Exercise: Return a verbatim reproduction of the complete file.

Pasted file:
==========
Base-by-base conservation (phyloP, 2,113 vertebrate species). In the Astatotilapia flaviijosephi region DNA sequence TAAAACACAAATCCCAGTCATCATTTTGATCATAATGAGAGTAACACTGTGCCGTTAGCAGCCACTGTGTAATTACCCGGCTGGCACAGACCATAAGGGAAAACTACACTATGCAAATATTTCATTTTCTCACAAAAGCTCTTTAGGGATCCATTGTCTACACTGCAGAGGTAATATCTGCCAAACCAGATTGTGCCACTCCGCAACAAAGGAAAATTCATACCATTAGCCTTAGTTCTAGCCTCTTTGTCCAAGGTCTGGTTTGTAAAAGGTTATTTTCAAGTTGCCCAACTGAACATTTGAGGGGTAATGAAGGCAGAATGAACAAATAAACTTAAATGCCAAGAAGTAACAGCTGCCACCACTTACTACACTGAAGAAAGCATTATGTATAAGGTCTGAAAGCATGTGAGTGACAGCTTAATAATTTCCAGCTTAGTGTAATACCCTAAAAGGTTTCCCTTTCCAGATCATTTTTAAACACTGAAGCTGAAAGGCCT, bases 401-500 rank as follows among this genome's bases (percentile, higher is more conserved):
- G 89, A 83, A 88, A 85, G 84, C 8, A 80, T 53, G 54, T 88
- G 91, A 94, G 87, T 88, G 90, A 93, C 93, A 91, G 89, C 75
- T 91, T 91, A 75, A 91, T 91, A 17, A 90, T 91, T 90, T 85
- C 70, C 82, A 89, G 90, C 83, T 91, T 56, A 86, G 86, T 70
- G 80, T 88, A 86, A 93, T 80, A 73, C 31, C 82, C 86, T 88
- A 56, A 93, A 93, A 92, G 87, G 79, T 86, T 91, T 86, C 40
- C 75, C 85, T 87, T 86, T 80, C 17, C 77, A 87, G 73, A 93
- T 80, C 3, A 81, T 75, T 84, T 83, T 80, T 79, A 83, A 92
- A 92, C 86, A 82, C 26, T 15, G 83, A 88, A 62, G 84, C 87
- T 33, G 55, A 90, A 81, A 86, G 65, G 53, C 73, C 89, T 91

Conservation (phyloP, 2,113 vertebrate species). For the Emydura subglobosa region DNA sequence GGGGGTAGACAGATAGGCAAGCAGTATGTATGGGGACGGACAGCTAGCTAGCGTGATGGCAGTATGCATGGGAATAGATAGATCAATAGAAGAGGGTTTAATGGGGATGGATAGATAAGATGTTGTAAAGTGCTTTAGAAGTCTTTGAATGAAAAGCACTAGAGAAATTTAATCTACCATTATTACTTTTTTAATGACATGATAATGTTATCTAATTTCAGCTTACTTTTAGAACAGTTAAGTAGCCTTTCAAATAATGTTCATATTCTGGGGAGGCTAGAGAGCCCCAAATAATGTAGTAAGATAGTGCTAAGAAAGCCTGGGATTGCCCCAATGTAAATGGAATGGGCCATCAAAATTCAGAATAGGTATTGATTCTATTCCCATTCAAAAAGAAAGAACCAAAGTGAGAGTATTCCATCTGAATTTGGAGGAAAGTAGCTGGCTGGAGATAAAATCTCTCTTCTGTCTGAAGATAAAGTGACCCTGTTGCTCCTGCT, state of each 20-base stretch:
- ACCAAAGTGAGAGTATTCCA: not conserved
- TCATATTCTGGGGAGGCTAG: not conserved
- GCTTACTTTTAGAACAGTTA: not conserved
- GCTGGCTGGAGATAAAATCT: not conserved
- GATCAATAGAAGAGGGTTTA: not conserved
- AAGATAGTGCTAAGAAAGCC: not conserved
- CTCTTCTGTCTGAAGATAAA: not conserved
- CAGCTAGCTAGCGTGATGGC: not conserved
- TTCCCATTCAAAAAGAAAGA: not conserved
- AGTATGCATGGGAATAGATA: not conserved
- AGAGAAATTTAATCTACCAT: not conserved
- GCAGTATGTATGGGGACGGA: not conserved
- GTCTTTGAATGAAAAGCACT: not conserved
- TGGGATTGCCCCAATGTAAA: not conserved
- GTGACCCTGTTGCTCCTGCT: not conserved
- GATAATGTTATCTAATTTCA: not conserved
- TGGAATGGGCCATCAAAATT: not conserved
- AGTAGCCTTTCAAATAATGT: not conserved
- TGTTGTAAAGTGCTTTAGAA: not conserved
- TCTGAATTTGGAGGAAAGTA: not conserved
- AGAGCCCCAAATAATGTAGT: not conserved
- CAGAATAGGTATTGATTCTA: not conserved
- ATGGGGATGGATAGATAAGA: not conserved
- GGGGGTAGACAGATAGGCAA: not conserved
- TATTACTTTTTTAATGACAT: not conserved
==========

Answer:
Base-by-base conservation (phyloP, 2,113 vertebrate species). In the Astatotilapia flaviijosephi region DNA sequence TAAAACACAAATCCCAGTCATCATTTTGATCATAATGAGAGTAACACTGTGCCGTTAGCAGCCACTGTGTAATTACCCGGCTGGCACAGACCATAAGGGAAAACTACACTATGCAAATATTTCATTTTCTCACAAAAGCTCTTTAGGGATCCATTGTCTACACTGCAGAGGTAATATCTGCCAAACCAGATTGTGCCACTCCGCAACAAAGGAAAATTCATACCATTAGCCTTAGTTCTAGCCTCTTTGTCCAAGGTCTGGTTTGTAAAAGGTTATTTTCAAGTTGCCCAACTGAACATTTGAGGGGTAATGAAGGCAGAATGAACAAATAAACTTAAATGCCAAGAAGTAACAGCTGCCACCACTTACTACACTGAAGAAAGCATTATGTATAAGGTCTGAAAGCATGTGAGTGACAGCTTAATAATTTCCAGCTTAGTGTAATACCCTAAAAGGTTTCCCTTTCCAGATCATTTTTAAACACTGAAGCTGAAAGGCCT, bases 401-500 rank as follows among this genome's bases (percentile, higher is more conserved):
- G 89, A 83, A 88, A 85, G 84, C 8, A 80, T 53, G 54, T 88
- G 91, A 94, G 87, T 88, G 90, A 93, C 93, A 91, G 89, C 75
- T 91, T 91, A 75, A 91, T 91, A 17, A 90, T 91, T 90, T 85
- C 70, C 82, A 89, G 90, C 83, T 91, T 56, A 86, G 86, T 70
- G 80, T 88, A 86, A 93, T 80, A 73, C 31, C 82, C 86, T 88
- A 56, A 93, A 93, A 92, G 87, G 79, T 86, T 91, T 86, C 40
- C 75, C 85, T 87, T 86, T 80, C 17, C 77, A 87, G 73, A 93
- T 80, C 3, A 81, T 75, T 84, T 83, T 80, T 79, A 83, A 92
- A 92, C 86, A 82, C 26, T 15, G 83, A 88, A 62, G 84, C 87
- T 33, G 55, A 90, A 81, A 86, G 65, G 53, C 73, C 89, T 91

Conservation (phyloP, 2,113 vertebrate species). For the Emydura subglobosa region DNA sequence GGGGGTAGACAGATAGGCAAGCAGTATGTATGGGGACGGACAGCTAGCTAGCGTGATGGCAGTATGCATGGGAATAGATAGATCAATAGAAGAGGGTTTAATGGGGATGGATAGATAAGATGTTGTAAAGTGCTTTAGAAGTCTTTGAATGAAAAGCACTAGAGAAATTTAATCTACCATTATTACTTTTTTAATGACATGATAATGTTATCTAATTTCAGCTTACTTTTAGAACAGTTAAGTAGCCTTTCAAATAATGTTCATATTCTGGGGAGGCTAGAGAGCCCCAAATAATGTAGTAAGATAGTGCTAAGAAAGCCTGGGATTGCCCCAATGTAAATGGAATGGGCCATCAAAATTCAGAATAGGTATTGATTCTATTCCCATTCAAAAAGAAAGAACCAAAGTGAGAGTATTCCATCTGAATTTGGAGGAAAGTAGCTGGCTGGAGATAAAATCTCTCTTCTGTCTGAAGATAAAGTGACCCTGTTGCTCCTGCT, state of each 20-base stretch:
- ACCAAAGTGAGAGTATTCCA: not conserved
- TCATATTCTGGGGAGGCTAG: not conserved
- GCTTACTTTTAGAACAGTTA: not conserved
- GCTGGCTGGAGATAAAATCT: not conserved
- GATCAATAGAAGAGGGTTTA: not conserved
- AAGATAGTGCTAAGAAAGCC: not conserved
- CTCTTCTGTCTGAAGATAAA: not conserved
- CAGCTAGCTAGCGTGATGGC: not conserved
- TTCCCATTCAAAAAGAAAGA: not conserved
- AGTATGCATGGGAATAGATA: not conserved
- AGAGAAATTTAATCTACCAT: not conserved
- GCAGTATGTATGGGGACGGA: not conserved
- GTCTTTGAATGAAAAGCACT: not conserved
- TGGGATTGCCCCAATGTAAA: not conserved
- GTGACCCTGTTGCTCCTGCT: not conserved
- GATAATGTTATCTAATTTCA: not conserved
- TGGAATGGGCCATCAAAATT: not conserved
- AGTAGCCTTTCAAATAATGT: not conserved
- TGTTGTAAAGTGCTTTAGAA: not conserved
- TCTGAATTTGGAGGAAAGTA: not conserved
- AGAGCCCCAAATAATGTAGT: not conserved
- CAGAATAGGTATTGATTCTA: not conserved
- ATGGGGATGGATAGATAAGA: not conserved
- GGGGGTAGACAGATAGGCAA: not conserved
- TATTACTTTTTTAATGACAT: not conserved